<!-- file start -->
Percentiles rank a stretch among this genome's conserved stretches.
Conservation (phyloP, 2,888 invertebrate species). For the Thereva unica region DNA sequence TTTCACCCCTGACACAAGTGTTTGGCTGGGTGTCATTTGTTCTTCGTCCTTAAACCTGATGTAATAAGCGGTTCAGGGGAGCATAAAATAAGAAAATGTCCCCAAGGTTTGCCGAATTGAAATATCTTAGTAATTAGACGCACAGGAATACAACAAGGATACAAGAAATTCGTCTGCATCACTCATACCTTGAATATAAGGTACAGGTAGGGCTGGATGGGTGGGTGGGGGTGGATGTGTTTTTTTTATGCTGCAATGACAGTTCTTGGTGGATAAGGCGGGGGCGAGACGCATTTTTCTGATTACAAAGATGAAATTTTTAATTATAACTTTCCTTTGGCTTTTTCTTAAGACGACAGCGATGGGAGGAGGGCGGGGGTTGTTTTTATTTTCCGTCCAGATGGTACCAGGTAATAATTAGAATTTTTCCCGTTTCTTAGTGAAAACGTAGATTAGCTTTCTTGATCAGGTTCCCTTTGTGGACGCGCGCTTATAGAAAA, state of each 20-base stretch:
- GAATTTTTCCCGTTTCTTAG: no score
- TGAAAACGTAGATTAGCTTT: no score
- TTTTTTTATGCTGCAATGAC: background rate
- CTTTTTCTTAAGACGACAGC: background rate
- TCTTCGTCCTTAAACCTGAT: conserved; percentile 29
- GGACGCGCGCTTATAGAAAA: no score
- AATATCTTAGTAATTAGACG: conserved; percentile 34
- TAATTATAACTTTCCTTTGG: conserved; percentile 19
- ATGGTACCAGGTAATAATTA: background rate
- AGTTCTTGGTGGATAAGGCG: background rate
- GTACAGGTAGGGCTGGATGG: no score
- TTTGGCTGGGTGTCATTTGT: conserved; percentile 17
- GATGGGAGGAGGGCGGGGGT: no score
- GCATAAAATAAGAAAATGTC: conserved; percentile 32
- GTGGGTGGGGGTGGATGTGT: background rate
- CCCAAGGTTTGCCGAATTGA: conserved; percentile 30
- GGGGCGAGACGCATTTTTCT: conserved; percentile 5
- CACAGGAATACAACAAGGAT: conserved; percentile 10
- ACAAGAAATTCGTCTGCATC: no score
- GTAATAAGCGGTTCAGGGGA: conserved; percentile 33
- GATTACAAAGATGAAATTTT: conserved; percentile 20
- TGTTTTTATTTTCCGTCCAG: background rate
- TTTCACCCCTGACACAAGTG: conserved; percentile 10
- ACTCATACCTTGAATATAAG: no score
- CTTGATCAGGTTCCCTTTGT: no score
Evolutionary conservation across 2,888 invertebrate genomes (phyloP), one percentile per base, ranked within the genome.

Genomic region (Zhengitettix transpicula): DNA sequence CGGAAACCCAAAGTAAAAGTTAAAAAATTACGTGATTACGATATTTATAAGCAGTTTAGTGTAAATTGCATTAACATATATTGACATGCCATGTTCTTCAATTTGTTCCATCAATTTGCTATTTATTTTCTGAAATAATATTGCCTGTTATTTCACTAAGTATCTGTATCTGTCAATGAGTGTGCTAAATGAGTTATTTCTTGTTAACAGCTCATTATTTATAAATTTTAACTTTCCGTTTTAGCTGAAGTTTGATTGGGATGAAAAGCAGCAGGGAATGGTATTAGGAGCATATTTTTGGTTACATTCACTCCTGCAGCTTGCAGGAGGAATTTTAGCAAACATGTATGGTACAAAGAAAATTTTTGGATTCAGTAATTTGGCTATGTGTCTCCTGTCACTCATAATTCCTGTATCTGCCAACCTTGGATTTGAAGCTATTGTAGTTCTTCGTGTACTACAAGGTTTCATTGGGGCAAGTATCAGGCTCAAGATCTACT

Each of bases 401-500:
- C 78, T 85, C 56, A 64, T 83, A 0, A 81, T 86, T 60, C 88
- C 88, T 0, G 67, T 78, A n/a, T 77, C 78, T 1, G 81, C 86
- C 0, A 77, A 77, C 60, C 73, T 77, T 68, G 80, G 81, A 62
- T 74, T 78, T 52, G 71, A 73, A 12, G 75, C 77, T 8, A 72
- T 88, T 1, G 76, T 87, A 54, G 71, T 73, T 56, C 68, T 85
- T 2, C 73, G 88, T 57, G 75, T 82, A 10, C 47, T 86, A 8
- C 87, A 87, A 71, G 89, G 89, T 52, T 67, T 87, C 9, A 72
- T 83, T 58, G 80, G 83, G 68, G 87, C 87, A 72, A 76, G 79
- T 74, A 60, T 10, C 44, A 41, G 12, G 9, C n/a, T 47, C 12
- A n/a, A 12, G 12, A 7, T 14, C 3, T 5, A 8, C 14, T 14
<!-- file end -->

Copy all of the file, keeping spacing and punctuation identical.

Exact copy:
Percentiles rank a stretch among this genome's conserved stretches.
Conservation (phyloP, 2,888 invertebrate species). For the Thereva unica region DNA sequence TTTCACCCCTGACACAAGTGTTTGGCTGGGTGTCATTTGTTCTTCGTCCTTAAACCTGATGTAATAAGCGGTTCAGGGGAGCATAAAATAAGAAAATGTCCCCAAGGTTTGCCGAATTGAAATATCTTAGTAATTAGACGCACAGGAATACAACAAGGATACAAGAAATTCGTCTGCATCACTCATACCTTGAATATAAGGTACAGGTAGGGCTGGATGGGTGGGTGGGGGTGGATGTGTTTTTTTTATGCTGCAATGACAGTTCTTGGTGGATAAGGCGGGGGCGAGACGCATTTTTCTGATTACAAAGATGAAATTTTTAATTATAACTTTCCTTTGGCTTTTTCTTAAGACGACAGCGATGGGAGGAGGGCGGGGGTTGTTTTTATTTTCCGTCCAGATGGTACCAGGTAATAATTAGAATTTTTCCCGTTTCTTAGTGAAAACGTAGATTAGCTTTCTTGATCAGGTTCCCTTTGTGGACGCGCGCTTATAGAAAA, state of each 20-base stretch:
- GAATTTTTCCCGTTTCTTAG: no score
- TGAAAACGTAGATTAGCTTT: no score
- TTTTTTTATGCTGCAATGAC: background rate
- CTTTTTCTTAAGACGACAGC: background rate
- TCTTCGTCCTTAAACCTGAT: conserved; percentile 29
- GGACGCGCGCTTATAGAAAA: no score
- AATATCTTAGTAATTAGACG: conserved; percentile 34
- TAATTATAACTTTCCTTTGG: conserved; percentile 19
- ATGGTACCAGGTAATAATTA: background rate
- AGTTCTTGGTGGATAAGGCG: background rate
- GTACAGGTAGGGCTGGATGG: no score
- TTTGGCTGGGTGTCATTTGT: conserved; percentile 17
- GATGGGAGGAGGGCGGGGGT: no score
- GCATAAAATAAGAAAATGTC: conserved; percentile 32
- GTGGGTGGGGGTGGATGTGT: background rate
- CCCAAGGTTTGCCGAATTGA: conserved; percentile 30
- GGGGCGAGACGCATTTTTCT: conserved; percentile 5
- CACAGGAATACAACAAGGAT: conserved; percentile 10
- ACAAGAAATTCGTCTGCATC: no score
- GTAATAAGCGGTTCAGGGGA: conserved; percentile 33
- GATTACAAAGATGAAATTTT: conserved; percentile 20
- TGTTTTTATTTTCCGTCCAG: background rate
- TTTCACCCCTGACACAAGTG: conserved; percentile 10
- ACTCATACCTTGAATATAAG: no score
- CTTGATCAGGTTCCCTTTGT: no score
Evolutionary conservation across 2,888 invertebrate genomes (phyloP), one percentile per base, ranked within the genome.

Genomic region (Zhengitettix transpicula): DNA sequence CGGAAACCCAAAGTAAAAGTTAAAAAATTACGTGATTACGATATTTATAAGCAGTTTAGTGTAAATTGCATTAACATATATTGACATGCCATGTTCTTCAATTTGTTCCATCAATTTGCTATTTATTTTCTGAAATAATATTGCCTGTTATTTCACTAAGTATCTGTATCTGTCAATGAGTGTGCTAAATGAGTTATTTCTTGTTAACAGCTCATTATTTATAAATTTTAACTTTCCGTTTTAGCTGAAGTTTGATTGGGATGAAAAGCAGCAGGGAATGGTATTAGGAGCATATTTTTGGTTACATTCACTCCTGCAGCTTGCAGGAGGAATTTTAGCAAACATGTATGGTACAAAGAAAATTTTTGGATTCAGTAATTTGGCTATGTGTCTCCTGTCACTCATAATTCCTGTATCTGCCAACCTTGGATTTGAAGCTATTGTAGTTCTTCGTGTACTACAAGGTTTCATTGGGGCAAGTATCAGGCTCAAGATCTACT

Each of bases 401-500:
- C 78, T 85, C 56, A 64, T 83, A 0, A 81, T 86, T 60, C 88
- C 88, T 0, G 67, T 78, A n/a, T 77, C 78, T 1, G 81, C 86
- C 0, A 77, A 77, C 60, C 73, T 77, T 68, G 80, G 81, A 62
- T 74, T 78, T 52, G 71, A 73, A 12, G 75, C 77, T 8, A 72
- T 88, T 1, G 76, T 87, A 54, G 71, T 73, T 56, C 68, T 85
- T 2, C 73, G 88, T 57, G 75, T 82, A 10, C 47, T 86, A 8
- C 87, A 87, A 71, G 89, G 89, T 52, T 67, T 87, C 9, A 72
- T 83, T 58, G 80, G 83, G 68, G 87, C 87, A 72, A 76, G 79
- T 74, A 60, T 10, C 44, A 41, G 12, G 9, C n/a, T 47, C 12
- A n/a, A 12, G 12, A 7, T 14, C 3, T 5, A 8, C 14, T 14